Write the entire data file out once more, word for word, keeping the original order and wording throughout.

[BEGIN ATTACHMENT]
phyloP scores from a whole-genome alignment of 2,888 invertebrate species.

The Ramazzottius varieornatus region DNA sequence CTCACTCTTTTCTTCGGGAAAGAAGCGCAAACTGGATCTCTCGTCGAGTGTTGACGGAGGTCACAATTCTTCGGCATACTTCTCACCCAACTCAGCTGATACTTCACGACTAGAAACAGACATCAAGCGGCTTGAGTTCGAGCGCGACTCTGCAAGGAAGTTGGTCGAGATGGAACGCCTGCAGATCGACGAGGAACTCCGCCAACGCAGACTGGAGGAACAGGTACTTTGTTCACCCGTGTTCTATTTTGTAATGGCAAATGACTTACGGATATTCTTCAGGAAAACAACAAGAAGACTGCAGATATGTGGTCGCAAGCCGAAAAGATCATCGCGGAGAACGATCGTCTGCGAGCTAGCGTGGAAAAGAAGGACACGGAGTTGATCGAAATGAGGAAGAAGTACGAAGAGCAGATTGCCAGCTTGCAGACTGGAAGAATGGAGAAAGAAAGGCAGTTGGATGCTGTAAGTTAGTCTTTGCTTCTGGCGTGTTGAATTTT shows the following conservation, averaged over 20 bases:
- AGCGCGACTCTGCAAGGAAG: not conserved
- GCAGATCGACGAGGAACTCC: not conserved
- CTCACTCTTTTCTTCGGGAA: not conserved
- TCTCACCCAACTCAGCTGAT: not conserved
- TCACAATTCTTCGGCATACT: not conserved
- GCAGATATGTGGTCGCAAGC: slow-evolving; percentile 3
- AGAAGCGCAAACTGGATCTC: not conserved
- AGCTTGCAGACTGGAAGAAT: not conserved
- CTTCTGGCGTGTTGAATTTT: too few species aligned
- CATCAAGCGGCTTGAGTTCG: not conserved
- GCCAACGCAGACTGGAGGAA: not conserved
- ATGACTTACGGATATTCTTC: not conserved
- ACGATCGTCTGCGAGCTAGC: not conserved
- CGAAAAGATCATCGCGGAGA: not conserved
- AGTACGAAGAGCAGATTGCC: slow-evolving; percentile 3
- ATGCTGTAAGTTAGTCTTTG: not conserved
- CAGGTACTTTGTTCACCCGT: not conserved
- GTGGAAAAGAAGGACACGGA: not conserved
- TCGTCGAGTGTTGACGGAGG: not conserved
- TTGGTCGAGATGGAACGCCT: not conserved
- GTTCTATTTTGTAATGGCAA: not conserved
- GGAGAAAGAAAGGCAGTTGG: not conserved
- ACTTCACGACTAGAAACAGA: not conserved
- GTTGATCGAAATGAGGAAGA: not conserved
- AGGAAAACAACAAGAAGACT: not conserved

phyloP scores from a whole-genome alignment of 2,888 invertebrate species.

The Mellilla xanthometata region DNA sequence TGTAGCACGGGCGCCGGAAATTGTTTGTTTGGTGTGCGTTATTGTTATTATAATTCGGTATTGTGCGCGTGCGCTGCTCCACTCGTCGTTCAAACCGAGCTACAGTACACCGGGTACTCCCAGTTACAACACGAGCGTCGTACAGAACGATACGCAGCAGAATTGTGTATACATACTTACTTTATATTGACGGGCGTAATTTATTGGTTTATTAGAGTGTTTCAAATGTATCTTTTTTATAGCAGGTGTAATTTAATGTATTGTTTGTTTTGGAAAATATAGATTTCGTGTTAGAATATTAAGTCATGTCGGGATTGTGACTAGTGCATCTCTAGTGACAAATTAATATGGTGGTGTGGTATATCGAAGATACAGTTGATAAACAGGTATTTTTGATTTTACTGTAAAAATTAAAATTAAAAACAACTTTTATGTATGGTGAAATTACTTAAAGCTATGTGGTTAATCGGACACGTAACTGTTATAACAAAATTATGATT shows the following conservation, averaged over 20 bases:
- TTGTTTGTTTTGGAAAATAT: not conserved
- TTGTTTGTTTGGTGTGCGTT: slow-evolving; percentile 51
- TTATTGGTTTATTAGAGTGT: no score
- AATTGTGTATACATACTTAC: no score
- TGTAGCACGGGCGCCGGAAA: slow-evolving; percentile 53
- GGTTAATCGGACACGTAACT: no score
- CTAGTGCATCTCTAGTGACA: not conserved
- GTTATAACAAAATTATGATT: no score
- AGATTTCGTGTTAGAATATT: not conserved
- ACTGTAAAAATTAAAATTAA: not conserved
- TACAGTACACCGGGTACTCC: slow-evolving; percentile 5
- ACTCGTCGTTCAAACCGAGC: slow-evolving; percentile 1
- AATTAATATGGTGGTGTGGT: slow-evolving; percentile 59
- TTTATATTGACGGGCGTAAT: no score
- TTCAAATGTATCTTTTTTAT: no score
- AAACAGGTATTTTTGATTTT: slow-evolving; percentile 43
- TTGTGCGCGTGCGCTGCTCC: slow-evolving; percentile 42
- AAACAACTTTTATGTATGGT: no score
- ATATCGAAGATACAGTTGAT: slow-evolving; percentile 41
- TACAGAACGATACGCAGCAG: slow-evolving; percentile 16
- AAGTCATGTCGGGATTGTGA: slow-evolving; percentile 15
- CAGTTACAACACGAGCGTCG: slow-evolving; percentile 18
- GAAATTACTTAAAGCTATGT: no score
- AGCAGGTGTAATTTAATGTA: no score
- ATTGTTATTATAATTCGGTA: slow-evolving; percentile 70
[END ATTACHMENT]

phyloP scores from a whole-genome alignment of 2,888 invertebrate species.

The Ramazzottius varieornatus region DNA sequence CTCACTCTTTTCTTCGGGAAAGAAGCGCAAACTGGATCTCTCGTCGAGTGTTGACGGAGGTCACAATTCTTCGGCATACTTCTCACCCAACTCAGCTGATACTTCACGACTAGAAACAGACATCAAGCGGCTTGAGTTCGAGCGCGACTCTGCAAGGAAGTTGGTCGAGATGGAACGCCTGCAGATCGACGAGGAACTCCGCCAACGCAGACTGGAGGAACAGGTACTTTGTTCACCCGTGTTCTATTTTGTAATGGCAAATGACTTACGGATATTCTTCAGGAAAACAACAAGAAGACTGCAGATATGTGGTCGCAAGCCGAAAAGATCATCGCGGAGAACGATCGTCTGCGAGCTAGCGTGGAAAAGAAGGACACGGAGTTGATCGAAATGAGGAAGAAGTACGAAGAGCAGATTGCCAGCTTGCAGACTGGAAGAATGGAGAAAGAAAGGCAGTTGGATGCTGTAAGTTAGTCTTTGCTTCTGGCGTGTTGAATTTT shows the following conservation, averaged over 20 bases:
- AGCGCGACTCTGCAAGGAAG: not conserved
- GCAGATCGACGAGGAACTCC: not conserved
- CTCACTCTTTTCTTCGGGAA: not conserved
- TCTCACCCAACTCAGCTGAT: not conserved
- TCACAATTCTTCGGCATACT: not conserved
- GCAGATATGTGGTCGCAAGC: slow-evolving; percentile 3
- AGAAGCGCAAACTGGATCTC: not conserved
- AGCTTGCAGACTGGAAGAAT: not conserved
- CTTCTGGCGTGTTGAATTTT: too few species aligned
- CATCAAGCGGCTTGAGTTCG: not conserved
- GCCAACGCAGACTGGAGGAA: not conserved
- ATGACTTACGGATATTCTTC: not conserved
- ACGATCGTCTGCGAGCTAGC: not conserved
- CGAAAAGATCATCGCGGAGA: not conserved
- AGTACGAAGAGCAGATTGCC: slow-evolving; percentile 3
- ATGCTGTAAGTTAGTCTTTG: not conserved
- CAGGTACTTTGTTCACCCGT: not conserved
- GTGGAAAAGAAGGACACGGA: not conserved
- TCGTCGAGTGTTGACGGAGG: not conserved
- TTGGTCGAGATGGAACGCCT: not conserved
- GTTCTATTTTGTAATGGCAA: not conserved
- GGAGAAAGAAAGGCAGTTGG: not conserved
- ACTTCACGACTAGAAACAGA: not conserved
- GTTGATCGAAATGAGGAAGA: not conserved
- AGGAAAACAACAAGAAGACT: not conserved

phyloP scores from a whole-genome alignment of 2,888 invertebrate species.

The Mellilla xanthometata region DNA sequence TGTAGCACGGGCGCCGGAAATTGTTTGTTTGGTGTGCGTTATTGTTATTATAATTCGGTATTGTGCGCGTGCGCTGCTCCACTCGTCGTTCAAACCGAGCTACAGTACACCGGGTACTCCCAGTTACAACACGAGCGTCGTACAGAACGATACGCAGCAGAATTGTGTATACATACTTACTTTATATTGACGGGCGTAATTTATTGGTTTATTAGAGTGTTTCAAATGTATCTTTTTTATAGCAGGTGTAATTTAATGTATTGTTTGTTTTGGAAAATATAGATTTCGTGTTAGAATATTAAGTCATGTCGGGATTGTGACTAGTGCATCTCTAGTGACAAATTAATATGGTGGTGTGGTATATCGAAGATACAGTTGATAAACAGGTATTTTTGATTTTACTGTAAAAATTAAAATTAAAAACAACTTTTATGTATGGTGAAATTACTTAAAGCTATGTGGTTAATCGGACACGTAACTGTTATAACAAAATTATGATT shows the following conservation, averaged over 20 bases:
- TTGTTTGTTTTGGAAAATAT: not conserved
- TTGTTTGTTTGGTGTGCGTT: slow-evolving; percentile 51
- TTATTGGTTTATTAGAGTGT: no score
- AATTGTGTATACATACTTAC: no score
- TGTAGCACGGGCGCCGGAAA: slow-evolving; percentile 53
- GGTTAATCGGACACGTAACT: no score
- CTAGTGCATCTCTAGTGACA: not conserved
- GTTATAACAAAATTATGATT: no score
- AGATTTCGTGTTAGAATATT: not conserved
- ACTGTAAAAATTAAAATTAA: not conserved
- TACAGTACACCGGGTACTCC: slow-evolving; percentile 5
- ACTCGTCGTTCAAACCGAGC: slow-evolving; percentile 1
- AATTAATATGGTGGTGTGGT: slow-evolving; percentile 59
- TTTATATTGACGGGCGTAAT: no score
- TTCAAATGTATCTTTTTTAT: no score
- AAACAGGTATTTTTGATTTT: slow-evolving; percentile 43
- TTGTGCGCGTGCGCTGCTCC: slow-evolving; percentile 42
- AAACAACTTTTATGTATGGT: no score
- ATATCGAAGATACAGTTGAT: slow-evolving; percentile 41
- TACAGAACGATACGCAGCAG: slow-evolving; percentile 16
- AAGTCATGTCGGGATTGTGA: slow-evolving; percentile 15
- CAGTTACAACACGAGCGTCG: slow-evolving; percentile 18
- GAAATTACTTAAAGCTATGT: no score
- AGCAGGTGTAATTTAATGTA: no score
- ATTGTTATTATAATTCGGTA: slow-evolving; percentile 70